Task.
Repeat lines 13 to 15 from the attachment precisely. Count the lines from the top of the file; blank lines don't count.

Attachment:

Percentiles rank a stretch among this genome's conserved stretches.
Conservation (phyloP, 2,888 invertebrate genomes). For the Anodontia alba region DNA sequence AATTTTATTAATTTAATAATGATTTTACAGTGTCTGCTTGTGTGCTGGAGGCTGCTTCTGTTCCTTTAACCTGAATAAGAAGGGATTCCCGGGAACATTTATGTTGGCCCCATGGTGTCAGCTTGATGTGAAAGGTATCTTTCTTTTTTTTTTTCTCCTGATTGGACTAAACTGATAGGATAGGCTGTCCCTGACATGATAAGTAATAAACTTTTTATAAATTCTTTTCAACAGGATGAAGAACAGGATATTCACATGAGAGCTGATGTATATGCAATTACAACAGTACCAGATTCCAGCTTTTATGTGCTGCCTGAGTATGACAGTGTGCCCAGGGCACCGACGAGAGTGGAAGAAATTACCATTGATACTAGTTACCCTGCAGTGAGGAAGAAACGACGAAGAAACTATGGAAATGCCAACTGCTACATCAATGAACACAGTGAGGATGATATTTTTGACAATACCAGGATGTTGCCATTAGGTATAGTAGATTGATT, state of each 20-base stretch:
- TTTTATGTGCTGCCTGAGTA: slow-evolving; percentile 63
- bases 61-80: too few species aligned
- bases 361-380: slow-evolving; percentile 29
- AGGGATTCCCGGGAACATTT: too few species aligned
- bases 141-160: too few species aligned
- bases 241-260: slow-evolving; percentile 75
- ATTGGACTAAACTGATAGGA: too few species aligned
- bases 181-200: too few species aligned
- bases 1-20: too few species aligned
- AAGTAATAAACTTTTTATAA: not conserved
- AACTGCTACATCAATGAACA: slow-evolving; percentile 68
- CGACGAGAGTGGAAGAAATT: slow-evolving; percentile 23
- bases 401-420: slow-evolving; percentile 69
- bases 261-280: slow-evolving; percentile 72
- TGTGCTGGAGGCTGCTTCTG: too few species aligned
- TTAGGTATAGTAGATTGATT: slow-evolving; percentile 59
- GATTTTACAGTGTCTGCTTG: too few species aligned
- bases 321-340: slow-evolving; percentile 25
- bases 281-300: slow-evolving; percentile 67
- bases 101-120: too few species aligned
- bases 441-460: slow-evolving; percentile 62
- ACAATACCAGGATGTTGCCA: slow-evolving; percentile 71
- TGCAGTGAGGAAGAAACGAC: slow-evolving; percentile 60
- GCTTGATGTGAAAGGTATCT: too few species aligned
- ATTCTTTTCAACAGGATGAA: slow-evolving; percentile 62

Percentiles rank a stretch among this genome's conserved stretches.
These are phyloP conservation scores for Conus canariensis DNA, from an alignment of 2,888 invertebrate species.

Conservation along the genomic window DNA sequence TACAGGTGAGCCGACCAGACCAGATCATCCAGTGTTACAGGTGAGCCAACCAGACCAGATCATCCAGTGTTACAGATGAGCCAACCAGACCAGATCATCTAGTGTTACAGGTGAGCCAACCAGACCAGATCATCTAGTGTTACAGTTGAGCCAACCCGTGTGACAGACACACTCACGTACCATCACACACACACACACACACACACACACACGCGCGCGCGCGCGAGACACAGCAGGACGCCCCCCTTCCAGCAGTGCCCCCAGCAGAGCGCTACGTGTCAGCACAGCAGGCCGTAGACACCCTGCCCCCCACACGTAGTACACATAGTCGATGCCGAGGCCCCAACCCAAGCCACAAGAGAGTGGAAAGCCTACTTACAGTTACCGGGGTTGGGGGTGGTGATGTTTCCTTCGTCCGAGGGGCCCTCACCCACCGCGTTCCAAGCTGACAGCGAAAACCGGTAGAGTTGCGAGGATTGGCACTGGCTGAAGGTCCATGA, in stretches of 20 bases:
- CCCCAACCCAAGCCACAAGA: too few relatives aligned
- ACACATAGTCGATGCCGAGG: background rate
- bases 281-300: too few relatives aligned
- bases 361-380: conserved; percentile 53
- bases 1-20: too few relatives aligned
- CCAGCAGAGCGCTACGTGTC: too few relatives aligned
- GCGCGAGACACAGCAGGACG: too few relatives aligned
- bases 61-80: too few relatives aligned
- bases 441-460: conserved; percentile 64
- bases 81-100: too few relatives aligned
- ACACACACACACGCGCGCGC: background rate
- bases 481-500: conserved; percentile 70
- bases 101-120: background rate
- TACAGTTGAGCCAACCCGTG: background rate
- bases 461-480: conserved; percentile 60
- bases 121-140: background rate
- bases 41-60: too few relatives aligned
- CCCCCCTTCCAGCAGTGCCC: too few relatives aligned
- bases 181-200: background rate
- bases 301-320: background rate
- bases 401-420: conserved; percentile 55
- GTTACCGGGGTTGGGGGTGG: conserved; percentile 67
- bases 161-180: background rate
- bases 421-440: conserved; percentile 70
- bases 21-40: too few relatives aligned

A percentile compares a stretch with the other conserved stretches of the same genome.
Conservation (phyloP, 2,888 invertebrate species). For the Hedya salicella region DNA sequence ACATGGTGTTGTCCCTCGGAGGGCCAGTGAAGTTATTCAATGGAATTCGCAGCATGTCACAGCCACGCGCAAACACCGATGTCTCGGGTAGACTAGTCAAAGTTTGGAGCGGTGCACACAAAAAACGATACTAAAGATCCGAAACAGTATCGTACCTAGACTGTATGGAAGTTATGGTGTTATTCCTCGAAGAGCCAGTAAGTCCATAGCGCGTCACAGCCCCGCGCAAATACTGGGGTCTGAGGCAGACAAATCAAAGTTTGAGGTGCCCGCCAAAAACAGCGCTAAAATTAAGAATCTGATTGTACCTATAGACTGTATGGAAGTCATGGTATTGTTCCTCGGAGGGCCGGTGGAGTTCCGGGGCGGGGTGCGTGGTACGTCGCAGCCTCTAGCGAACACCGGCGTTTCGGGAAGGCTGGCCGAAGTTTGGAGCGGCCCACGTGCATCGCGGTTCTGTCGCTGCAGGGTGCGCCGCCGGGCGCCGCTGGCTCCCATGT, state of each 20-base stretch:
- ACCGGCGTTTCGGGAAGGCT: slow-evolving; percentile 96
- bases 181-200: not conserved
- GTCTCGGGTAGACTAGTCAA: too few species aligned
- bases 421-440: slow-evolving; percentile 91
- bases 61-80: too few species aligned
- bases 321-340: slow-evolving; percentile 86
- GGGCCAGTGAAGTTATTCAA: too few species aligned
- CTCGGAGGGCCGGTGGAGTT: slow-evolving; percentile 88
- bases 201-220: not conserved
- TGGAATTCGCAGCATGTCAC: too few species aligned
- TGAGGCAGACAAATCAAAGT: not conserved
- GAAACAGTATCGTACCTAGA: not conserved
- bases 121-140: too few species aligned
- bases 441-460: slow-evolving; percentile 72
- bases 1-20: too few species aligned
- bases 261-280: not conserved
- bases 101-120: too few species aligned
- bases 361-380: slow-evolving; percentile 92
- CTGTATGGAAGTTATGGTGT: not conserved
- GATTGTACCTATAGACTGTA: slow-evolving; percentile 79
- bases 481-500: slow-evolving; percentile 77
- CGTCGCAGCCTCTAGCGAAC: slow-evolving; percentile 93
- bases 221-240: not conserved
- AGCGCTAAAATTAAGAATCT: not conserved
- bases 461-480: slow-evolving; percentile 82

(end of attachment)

- AACTGCTACATCAATGAACA: slow-evolving; percentile 68
- CGACGAGAGTGGAAGAAATT: slow-evolving; percentile 23
- bases 401-420: slow-evolving; percentile 69